Some analysts said that with record debts, an uncertain outlook for oil prices and a weak deal-making record, the big oil companies face a tough task getting investors on board.
“The European majors in particular will have to earn the right to invest more in renewables, and convince investors they will not make the same mistakes again, and again,” said RBC Capital Markets analyst Biraj Borkhataria.
“When Shell acquired BG Group, a key quote from Shell’s CEO stuck with us: ‘Bold, strategic moves shape our industry’. Unfortunately, many of the ‘bold’ moves from management teams in recent years have proven to destroy value over the long term for shareholders,” he said.
Speaking in July, Shell’s CEO stood by the deal.
“The company did get stronger, but indeed the company was not able to withstand the onslaught of COVID if we wanted to adopt a prudent stance … I remain convinced it was the right move,” van Beurden told reporters.
Three current and former BG and Shell executives interviewed by Reuters, however, believe the deal was overvalued even at the time due to bullish oil and gas price forecasts.
Big oil companies have historically attracted investors with a promise of large and steady dividends. But the sector has had a poor track record from shareholders’ perspective of late.
Over the past five years, Shell’s total shareholder returns stood at minus 2.9%, according to Refinitiv data.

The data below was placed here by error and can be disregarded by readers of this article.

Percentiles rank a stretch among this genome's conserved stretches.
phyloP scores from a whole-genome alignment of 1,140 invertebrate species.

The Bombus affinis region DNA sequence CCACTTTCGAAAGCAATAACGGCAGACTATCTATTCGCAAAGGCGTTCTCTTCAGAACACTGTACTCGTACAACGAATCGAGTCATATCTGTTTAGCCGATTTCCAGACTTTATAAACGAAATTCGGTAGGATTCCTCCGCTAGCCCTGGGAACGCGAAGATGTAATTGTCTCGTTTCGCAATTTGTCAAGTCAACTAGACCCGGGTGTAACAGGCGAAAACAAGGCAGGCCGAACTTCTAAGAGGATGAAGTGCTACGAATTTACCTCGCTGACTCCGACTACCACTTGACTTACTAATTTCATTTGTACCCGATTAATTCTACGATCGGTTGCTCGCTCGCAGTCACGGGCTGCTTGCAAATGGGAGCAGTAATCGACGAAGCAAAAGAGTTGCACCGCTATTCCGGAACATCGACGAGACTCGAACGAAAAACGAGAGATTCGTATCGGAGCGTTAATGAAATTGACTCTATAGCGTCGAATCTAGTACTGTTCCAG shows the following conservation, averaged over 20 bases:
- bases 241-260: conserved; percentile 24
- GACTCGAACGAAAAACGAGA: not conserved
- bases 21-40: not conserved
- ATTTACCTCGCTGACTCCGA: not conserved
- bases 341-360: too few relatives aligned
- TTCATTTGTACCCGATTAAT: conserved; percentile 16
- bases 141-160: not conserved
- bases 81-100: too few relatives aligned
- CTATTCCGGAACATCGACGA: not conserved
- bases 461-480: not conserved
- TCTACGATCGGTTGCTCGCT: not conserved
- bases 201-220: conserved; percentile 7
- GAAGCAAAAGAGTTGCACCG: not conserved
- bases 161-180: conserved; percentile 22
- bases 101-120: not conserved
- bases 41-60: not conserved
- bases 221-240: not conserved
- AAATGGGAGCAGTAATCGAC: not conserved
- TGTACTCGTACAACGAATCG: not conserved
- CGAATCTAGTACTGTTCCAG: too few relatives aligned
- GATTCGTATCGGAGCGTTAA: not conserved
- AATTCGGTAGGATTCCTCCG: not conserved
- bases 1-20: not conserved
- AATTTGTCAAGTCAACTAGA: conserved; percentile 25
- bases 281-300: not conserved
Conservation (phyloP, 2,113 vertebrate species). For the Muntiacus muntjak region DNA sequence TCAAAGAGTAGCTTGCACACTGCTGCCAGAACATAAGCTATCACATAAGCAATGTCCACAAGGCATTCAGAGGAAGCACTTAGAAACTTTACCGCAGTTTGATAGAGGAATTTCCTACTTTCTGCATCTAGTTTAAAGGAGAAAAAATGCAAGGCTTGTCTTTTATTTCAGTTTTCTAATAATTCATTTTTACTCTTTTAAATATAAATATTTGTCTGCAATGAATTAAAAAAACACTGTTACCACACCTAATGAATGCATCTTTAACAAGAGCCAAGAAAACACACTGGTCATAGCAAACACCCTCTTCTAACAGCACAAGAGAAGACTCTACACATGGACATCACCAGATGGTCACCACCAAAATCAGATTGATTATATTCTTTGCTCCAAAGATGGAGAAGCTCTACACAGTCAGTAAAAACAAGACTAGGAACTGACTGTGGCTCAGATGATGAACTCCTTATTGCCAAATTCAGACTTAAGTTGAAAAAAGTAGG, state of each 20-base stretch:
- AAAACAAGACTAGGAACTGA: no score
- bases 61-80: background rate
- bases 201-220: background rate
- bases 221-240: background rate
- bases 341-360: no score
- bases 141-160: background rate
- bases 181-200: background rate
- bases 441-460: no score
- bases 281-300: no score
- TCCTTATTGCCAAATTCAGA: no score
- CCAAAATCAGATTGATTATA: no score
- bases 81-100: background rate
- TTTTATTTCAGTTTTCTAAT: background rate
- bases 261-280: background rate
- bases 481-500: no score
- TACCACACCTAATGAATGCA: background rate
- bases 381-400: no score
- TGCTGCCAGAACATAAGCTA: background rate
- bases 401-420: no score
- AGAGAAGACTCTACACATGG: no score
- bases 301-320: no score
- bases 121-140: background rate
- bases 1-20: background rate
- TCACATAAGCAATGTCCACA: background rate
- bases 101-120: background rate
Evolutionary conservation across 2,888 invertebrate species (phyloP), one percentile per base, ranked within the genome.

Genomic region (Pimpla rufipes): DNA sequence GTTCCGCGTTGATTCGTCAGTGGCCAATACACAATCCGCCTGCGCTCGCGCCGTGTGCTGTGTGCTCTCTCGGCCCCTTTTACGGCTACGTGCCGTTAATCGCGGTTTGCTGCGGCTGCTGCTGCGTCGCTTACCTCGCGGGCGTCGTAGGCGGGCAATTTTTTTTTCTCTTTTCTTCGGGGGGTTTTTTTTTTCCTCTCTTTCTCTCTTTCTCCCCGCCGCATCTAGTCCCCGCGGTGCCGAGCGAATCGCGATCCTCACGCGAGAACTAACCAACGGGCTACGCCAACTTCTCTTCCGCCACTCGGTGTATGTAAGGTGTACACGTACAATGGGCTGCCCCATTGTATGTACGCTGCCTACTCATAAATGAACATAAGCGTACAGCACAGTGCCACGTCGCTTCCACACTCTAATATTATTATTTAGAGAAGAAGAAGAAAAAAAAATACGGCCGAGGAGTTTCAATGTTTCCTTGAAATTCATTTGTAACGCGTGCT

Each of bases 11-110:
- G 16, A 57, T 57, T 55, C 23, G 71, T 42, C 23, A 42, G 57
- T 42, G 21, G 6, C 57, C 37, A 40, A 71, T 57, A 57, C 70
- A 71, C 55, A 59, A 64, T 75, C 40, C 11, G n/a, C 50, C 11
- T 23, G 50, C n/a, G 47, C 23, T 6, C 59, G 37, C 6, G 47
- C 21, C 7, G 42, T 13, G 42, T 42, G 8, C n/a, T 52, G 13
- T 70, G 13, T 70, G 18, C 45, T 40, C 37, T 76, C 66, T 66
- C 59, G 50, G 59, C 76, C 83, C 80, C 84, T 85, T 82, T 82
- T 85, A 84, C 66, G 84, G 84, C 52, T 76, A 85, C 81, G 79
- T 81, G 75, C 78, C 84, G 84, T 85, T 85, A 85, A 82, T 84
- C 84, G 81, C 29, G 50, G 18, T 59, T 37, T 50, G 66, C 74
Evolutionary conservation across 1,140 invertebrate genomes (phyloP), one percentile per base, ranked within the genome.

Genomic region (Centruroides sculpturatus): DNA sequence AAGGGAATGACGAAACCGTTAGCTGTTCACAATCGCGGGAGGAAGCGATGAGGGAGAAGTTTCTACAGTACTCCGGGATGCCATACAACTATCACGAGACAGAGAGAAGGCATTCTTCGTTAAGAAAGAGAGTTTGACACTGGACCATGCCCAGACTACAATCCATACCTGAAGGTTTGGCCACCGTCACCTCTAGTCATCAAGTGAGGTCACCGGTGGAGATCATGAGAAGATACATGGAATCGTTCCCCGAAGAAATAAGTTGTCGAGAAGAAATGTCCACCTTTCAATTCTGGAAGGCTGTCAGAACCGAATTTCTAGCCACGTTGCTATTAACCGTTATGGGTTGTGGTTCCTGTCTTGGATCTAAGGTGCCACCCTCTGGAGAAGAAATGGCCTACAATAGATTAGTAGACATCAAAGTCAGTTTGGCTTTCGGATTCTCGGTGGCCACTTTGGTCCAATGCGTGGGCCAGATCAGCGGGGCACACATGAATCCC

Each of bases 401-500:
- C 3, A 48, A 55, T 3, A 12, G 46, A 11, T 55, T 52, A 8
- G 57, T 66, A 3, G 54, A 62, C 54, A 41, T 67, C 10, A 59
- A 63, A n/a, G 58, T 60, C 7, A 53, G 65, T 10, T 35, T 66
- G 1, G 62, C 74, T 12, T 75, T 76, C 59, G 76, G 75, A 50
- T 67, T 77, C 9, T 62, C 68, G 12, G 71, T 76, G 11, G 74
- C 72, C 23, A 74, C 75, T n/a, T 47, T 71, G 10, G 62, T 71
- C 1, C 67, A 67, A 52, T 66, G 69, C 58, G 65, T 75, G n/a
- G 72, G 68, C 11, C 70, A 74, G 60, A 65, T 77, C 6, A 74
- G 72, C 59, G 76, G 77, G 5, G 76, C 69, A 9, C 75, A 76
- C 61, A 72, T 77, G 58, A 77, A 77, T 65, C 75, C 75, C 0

The picture is similar for others including BP, Exxon Mobil and Total. In addition to Shell, BP and Norway’s Equinor (EQNR.OL), have also cut dividends and suspended share buybacks.
BP’s total shareholder return, which assumes dividends are reinvested in its shares, is just 1.4% since 2015, while for Exxon it was minus 7.3%, the weakest in the sector, according to Refinitiv data.
Chevron (CVX.N) had the strongest total returns at 5.9%.
The steady drop in the value of oil companies – BP’s market capitalisation has halved over the past two years to about $75 billion, for example – might also make it harder for them to land large acquisitions of renewable assets or power companies which have seen they shares surge in recent years.
Shares in Danish renewables power firm Orsted (ORSTED.CO), for example, have more than doubled over the past two years, giving it a market capitalisation of about $45 billion.
Shares in Spanish utility Iberdrola (IBE.MC), one of the world’s biggest renewable power companies have jumped 180% in two years to give it a market value above $80 billion.
Valuations of companies such as Orsted could also rise further as many of Europe’s top oil and gas companies compete amongst themselves to expand their low-carbon businesses fast.
Still, some investors said that as the European oil companies evolve into becoming low-carbon businesses, they might attract a different kind of investor more interested in long-term stability than bumper shareholder payouts year after year.
“Traditional oil and gas investors are fond of the high returns and, until recently, the outsized dividends associated with the sector.” said Alasdair McKinnon, portfolio manager at The Scottish Investment Trust.
“However, this shift may attract a different set of investors who look at the prospectively lower returns on offer from renewables with a less jaundiced eye.”
Reporting by Ron Bousso; editing by David Clarke